Frequently Asked Questions (FAQs) about Makar Sankranti

Q1: When is Makar Sankranti celebrated?

A1: Makar Sankranti is celebrated on the 14th or 15th of January each year. It is based on the solar calendar and marks the transition of the sun into the zodiac sign of Capricorn (Makar).

Q2: What is the significance of Makar Sankranti?

A2: Makar Sankranti holds both astronomical and cultural significance. Astronomically, it marks the beginning of the Uttarayana period when the sun starts its northward journey. Culturally, it celebrates the harvest season and symbolizes new beginnings, the triumph of good over evil, and the spirit of gratitude.

Q3: How is Makar Sankranti celebrated?

A3: Makar Sankranti is celebrated with various rituals and traditions. People fly kites, light bonfires, offer prayers at temples, take holy dips in rivers, prepare special dishes, and engage in cultural performances. The festival is a time for families and communities to come together and celebrate.

Q4: Is Makar Sankranti a regional festival?

A4: Yes, Makar Sankranti is celebrated across different regions of India, but it is known by different names. For example, it is called Pongal in Tamil Nadu, Uttarayan in Gujarat, Magh Bihu in Assam, and Makara Sankramana in Karnataka. However, the essence of the festival remains the same.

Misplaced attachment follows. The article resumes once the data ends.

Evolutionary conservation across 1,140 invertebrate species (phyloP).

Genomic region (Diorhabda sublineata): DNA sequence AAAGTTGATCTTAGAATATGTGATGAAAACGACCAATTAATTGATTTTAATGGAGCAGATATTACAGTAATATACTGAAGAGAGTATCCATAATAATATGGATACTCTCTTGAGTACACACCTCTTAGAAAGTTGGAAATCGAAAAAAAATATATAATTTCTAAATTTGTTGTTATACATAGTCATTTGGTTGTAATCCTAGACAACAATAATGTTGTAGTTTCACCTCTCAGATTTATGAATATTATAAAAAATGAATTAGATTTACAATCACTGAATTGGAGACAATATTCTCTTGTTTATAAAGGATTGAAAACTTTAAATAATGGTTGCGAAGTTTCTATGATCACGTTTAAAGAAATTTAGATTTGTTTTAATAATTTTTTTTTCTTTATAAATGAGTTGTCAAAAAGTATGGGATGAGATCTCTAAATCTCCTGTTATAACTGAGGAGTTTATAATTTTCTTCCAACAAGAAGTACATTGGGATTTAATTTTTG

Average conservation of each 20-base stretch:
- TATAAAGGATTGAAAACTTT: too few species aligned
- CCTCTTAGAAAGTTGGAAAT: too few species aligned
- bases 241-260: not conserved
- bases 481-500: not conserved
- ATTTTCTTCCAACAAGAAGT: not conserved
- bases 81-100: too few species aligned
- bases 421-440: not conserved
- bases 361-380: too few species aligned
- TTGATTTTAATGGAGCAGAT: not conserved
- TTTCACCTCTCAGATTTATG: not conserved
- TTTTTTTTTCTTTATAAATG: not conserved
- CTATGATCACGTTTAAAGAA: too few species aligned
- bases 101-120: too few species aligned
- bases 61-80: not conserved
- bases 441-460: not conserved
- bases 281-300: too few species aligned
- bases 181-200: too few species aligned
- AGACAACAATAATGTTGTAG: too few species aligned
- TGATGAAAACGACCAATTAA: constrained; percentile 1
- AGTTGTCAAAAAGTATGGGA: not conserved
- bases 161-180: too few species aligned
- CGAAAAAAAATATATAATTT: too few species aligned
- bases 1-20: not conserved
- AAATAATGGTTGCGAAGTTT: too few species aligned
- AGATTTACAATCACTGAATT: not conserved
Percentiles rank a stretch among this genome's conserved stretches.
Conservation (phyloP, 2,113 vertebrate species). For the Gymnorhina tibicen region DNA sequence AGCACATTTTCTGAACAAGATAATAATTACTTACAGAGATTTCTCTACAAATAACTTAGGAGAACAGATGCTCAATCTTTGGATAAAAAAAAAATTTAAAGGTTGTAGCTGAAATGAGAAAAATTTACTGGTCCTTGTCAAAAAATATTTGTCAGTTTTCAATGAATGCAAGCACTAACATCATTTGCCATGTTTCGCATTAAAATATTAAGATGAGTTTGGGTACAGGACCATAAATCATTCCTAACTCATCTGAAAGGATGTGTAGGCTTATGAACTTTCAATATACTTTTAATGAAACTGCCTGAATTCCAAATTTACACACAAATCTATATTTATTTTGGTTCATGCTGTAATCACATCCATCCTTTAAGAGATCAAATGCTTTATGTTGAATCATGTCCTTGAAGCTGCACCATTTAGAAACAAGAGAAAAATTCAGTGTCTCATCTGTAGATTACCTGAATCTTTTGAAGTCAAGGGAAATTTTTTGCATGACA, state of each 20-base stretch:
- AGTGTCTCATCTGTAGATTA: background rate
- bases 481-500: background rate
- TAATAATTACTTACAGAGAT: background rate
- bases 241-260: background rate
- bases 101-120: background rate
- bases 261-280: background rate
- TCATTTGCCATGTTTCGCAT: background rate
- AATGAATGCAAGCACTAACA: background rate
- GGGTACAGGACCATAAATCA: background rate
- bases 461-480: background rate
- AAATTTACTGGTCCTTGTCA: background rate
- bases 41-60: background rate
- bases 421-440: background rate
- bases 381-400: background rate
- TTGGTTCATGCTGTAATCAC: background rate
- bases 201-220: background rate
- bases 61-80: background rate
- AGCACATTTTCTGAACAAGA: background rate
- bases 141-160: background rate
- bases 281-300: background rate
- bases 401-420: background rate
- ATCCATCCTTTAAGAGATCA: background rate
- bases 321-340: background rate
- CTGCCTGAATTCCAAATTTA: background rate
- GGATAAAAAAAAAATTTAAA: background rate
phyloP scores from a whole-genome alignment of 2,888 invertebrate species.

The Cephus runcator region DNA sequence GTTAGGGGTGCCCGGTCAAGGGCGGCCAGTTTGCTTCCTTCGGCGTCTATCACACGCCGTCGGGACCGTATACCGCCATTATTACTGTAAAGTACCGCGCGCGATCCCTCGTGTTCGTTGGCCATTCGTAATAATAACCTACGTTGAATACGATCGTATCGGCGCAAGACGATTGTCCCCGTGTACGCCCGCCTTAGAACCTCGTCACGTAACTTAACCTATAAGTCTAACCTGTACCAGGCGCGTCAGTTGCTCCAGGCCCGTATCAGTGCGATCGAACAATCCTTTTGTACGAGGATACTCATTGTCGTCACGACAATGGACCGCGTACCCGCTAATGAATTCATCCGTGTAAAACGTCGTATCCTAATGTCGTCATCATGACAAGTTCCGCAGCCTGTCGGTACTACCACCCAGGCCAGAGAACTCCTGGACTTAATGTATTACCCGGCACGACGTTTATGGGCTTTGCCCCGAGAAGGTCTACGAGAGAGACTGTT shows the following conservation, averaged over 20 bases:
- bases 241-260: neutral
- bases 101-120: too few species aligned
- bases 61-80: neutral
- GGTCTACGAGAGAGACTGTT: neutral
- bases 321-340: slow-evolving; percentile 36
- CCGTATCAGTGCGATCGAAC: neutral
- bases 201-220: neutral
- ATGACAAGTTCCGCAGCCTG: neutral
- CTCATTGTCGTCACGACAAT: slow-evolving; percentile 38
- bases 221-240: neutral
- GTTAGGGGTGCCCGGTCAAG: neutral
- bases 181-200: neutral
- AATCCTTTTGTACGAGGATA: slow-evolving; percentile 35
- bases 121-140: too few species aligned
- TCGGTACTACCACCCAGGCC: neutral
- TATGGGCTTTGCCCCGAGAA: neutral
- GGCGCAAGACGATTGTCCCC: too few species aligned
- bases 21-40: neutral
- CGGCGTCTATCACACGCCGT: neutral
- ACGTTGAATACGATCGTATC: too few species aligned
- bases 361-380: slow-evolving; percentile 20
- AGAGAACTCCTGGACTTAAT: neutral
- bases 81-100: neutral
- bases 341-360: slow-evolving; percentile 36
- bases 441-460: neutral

Q5: Are there any specific traditions associated with Makar Sankranti?

A5: Yes, some common traditions include flying kites as a symbol of joy and freedom, lighting bonfires to ward off negativity, taking dips in sacred rivers to cleanse the soul, preparing and sharing special dishes made from freshly harvested crops, and participating in cultural performances.

Q6: Can anyone participate in Makar Sankranti celebrations?

A6: Yes, Makar Sankranti celebrations are open to everyone. People of all ages, backgrounds, and religions can participate in the festivities, experience the vibrant culture, and enjoy the spirit of unity and togetherness.

Q7: Are there any specific religious rituals associated with Makar Sankranti?

A7: While Makar Sankranti has cultural and agricultural significance, there are no specific religious rituals mandated for this festival. However, people often visit temples, offer prayers, and seek blessings for a prosperous year ahead.

Q8: Are there any specific dietary restrictions during Makar Sankranti?

A8: There are no specific dietary restrictions associated with Makar Sankranti. However, people generally enjoy traditional dishes prepared with ingredients such as sesame seeds, jaggery, rice, and lentils.

Q9: Is Makar Sankranti a public holiday?

A9: Makar Sankranti is not a national public holiday in India. However, it is widely celebrated, and in some states, there may be regional holidays or government-recognized observances.

Q10: How long do Makar Sankranti celebrations last?

A10: The duration of Makar Sankranti celebrations varies from region to region. In some places, the festivities last for a day, while in others, they can extend for several days, including pre and post-celebrations.